They have a multidisciplinary team of psychologists, social workers and lawyers, and they have achieved good results in helping children cope with horrific violations and also in successfully prosecuting perpetrators, who (as in the U.S.) are most often members of the family.
MAP team meeting on Monday morning, 2/7. They always meet in a large circle and have a ¨horizontal¨ team structure.
I have been able to see and hear about all of the various programs so far, and I have participated in meetings with all the local MAP staff.
When not at work, I have gone one some beautiful hikes to waterfalls in the
mountains, as well as to explore the nearby city of Cochabamba.
This is a view of the bustling city of Cochabamba from the van, with mountain backdrop.
¨Micro¨ number 211 van that almost brought us halfway back from Pairumani before it ran out of gas. Good thing I wore my hiking boots.
This is the outside of our auspicious van. We also drove around with a dog and solved mysteries.
This is the inside of the van before it got a lot more crowded. The other pale people are American visitors from MAP International headquarters in Georgia. They were both auditing and helping to collect stories for fundraising for the program.
I also have informal gigs as a math and English tutor.
I am extremely grateful to the University of Minnesota for allowing me and other residents to do rotations in other countries in order to develop a valuable new perspective about health.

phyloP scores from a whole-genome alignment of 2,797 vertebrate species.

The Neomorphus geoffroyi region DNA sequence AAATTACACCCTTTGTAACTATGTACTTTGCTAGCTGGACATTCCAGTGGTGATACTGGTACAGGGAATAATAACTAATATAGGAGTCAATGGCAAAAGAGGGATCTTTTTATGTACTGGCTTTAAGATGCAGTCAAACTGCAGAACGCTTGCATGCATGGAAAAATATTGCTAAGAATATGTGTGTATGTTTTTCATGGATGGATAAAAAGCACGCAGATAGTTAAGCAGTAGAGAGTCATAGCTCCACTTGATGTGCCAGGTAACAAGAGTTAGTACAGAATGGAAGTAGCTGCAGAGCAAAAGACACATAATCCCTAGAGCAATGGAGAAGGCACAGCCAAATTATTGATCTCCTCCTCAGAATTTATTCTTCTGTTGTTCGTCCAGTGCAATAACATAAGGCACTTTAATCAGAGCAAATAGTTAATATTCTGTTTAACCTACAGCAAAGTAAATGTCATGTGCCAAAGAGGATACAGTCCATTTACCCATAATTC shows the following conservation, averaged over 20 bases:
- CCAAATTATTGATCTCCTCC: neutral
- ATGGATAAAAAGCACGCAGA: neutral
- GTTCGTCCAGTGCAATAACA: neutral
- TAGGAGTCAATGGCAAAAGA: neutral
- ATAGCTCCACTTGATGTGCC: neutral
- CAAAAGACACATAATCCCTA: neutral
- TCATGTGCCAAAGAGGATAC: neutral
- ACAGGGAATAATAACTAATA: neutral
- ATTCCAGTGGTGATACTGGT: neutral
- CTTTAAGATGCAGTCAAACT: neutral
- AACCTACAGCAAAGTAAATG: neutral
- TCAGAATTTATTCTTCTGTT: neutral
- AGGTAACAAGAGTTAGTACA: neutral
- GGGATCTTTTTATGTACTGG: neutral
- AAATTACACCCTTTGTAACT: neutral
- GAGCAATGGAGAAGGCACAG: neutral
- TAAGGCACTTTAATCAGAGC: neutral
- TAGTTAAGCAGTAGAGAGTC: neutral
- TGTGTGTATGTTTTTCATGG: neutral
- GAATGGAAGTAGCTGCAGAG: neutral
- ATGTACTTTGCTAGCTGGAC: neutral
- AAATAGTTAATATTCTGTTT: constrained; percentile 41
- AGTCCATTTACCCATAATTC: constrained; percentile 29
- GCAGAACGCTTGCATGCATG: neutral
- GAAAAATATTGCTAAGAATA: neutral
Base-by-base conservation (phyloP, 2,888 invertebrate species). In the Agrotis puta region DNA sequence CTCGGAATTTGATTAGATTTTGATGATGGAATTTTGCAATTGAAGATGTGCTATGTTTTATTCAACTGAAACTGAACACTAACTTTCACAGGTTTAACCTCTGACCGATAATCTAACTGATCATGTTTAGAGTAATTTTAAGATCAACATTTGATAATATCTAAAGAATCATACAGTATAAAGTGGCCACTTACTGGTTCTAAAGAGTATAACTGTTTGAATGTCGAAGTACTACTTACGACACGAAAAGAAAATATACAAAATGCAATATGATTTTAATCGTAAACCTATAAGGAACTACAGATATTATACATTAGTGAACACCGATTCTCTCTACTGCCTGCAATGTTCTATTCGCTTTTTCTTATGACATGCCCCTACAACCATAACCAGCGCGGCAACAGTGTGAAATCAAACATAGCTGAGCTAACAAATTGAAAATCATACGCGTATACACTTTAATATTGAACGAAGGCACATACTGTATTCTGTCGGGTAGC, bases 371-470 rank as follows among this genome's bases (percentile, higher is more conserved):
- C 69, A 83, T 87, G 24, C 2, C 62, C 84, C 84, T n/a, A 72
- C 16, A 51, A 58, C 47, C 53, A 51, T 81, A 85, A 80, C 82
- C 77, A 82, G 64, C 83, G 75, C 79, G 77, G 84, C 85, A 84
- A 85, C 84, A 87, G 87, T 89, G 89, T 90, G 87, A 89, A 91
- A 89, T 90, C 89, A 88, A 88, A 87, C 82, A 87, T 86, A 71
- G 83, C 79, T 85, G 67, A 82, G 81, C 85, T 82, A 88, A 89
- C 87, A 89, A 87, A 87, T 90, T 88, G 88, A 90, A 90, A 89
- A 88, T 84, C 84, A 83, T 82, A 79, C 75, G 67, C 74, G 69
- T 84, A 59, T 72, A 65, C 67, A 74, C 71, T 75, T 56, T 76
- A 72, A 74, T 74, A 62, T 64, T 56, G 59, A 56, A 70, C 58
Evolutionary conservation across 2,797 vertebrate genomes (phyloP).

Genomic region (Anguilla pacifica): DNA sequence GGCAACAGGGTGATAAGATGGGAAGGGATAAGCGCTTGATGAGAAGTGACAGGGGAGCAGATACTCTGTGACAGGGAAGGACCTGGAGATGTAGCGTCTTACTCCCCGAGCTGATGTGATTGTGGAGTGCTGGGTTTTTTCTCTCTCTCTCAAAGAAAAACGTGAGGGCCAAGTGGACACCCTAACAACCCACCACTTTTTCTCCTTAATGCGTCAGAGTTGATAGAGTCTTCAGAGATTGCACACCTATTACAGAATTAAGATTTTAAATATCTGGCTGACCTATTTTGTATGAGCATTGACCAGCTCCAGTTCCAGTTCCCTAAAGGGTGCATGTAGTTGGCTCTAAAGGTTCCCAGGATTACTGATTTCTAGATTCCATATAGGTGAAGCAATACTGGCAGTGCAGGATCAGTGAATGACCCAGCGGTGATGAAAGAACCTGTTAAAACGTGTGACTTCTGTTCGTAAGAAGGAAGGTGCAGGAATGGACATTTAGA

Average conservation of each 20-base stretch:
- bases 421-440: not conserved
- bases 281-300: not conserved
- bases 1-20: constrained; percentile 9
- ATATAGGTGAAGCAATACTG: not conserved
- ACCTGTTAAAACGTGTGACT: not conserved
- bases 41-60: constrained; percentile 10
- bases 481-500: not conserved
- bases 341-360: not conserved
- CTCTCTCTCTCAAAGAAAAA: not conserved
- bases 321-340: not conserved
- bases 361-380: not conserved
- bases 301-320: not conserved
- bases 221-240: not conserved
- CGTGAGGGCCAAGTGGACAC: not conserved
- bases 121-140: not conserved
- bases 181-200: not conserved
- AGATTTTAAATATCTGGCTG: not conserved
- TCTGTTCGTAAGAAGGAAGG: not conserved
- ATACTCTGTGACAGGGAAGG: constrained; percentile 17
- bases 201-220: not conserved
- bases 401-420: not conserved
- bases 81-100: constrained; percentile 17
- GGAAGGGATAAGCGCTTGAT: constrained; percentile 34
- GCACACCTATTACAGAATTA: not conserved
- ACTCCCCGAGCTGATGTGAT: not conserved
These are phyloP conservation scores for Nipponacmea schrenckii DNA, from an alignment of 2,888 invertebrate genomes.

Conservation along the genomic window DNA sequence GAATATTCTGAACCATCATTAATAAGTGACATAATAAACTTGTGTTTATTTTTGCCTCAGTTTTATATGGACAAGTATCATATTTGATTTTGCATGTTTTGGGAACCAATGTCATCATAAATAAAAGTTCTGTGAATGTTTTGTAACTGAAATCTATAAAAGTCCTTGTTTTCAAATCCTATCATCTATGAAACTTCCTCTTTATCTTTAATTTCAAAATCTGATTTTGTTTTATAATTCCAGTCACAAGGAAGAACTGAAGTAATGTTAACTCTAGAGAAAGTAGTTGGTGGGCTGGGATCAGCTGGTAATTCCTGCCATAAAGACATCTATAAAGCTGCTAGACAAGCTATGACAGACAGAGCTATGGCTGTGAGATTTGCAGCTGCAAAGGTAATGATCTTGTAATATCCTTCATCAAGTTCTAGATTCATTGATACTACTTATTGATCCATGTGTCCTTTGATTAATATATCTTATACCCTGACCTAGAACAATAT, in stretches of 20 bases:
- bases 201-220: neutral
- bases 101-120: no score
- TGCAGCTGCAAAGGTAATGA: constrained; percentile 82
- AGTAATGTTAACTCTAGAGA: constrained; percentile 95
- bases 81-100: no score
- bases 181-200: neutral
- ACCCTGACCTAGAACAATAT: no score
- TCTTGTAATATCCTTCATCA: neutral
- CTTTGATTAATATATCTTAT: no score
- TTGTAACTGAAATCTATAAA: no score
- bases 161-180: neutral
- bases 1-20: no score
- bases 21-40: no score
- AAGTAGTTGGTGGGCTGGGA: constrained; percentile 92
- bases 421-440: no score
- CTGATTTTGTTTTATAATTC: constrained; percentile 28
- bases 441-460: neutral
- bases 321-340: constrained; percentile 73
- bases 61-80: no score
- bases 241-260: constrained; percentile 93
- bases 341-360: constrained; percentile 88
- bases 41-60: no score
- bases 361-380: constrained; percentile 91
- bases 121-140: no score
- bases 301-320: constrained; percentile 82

I am also very indebted to the staff of MAP Bolivia, who adopted me from the first day and who have made this such an amazing and inspiring experience so far.
Here are the mother and daughter who live upstairs from me. Their family took me out to dinner at an American-style fast food place my first Saturday in Bolivia.
Here's a cafe outside Pairumani park, where I went hiking on Sunday, Feb 6. The subsequent photos are all of the views in the park, which has mountainous terrain with a lot of eucalyptus trees and a fairly large waterfall. The views are of the whole Cochabamba valley.
This was our early dinner after the hike.
This is at a state park on the way to visit the newly trained health promoters. These structures are recreations of Inca-era corn storage silos, with ventilation to allow the wind to dry the corn and thatched roofs to protect from sun damage.
For any resident with Spanish proficiency and an interest in community health, I highly recommend this rotation and would be happy to talk with you in more depth when I get back to Minnesota.
This is the view of the mountains over the MAP school (my neighborhood) at dusk.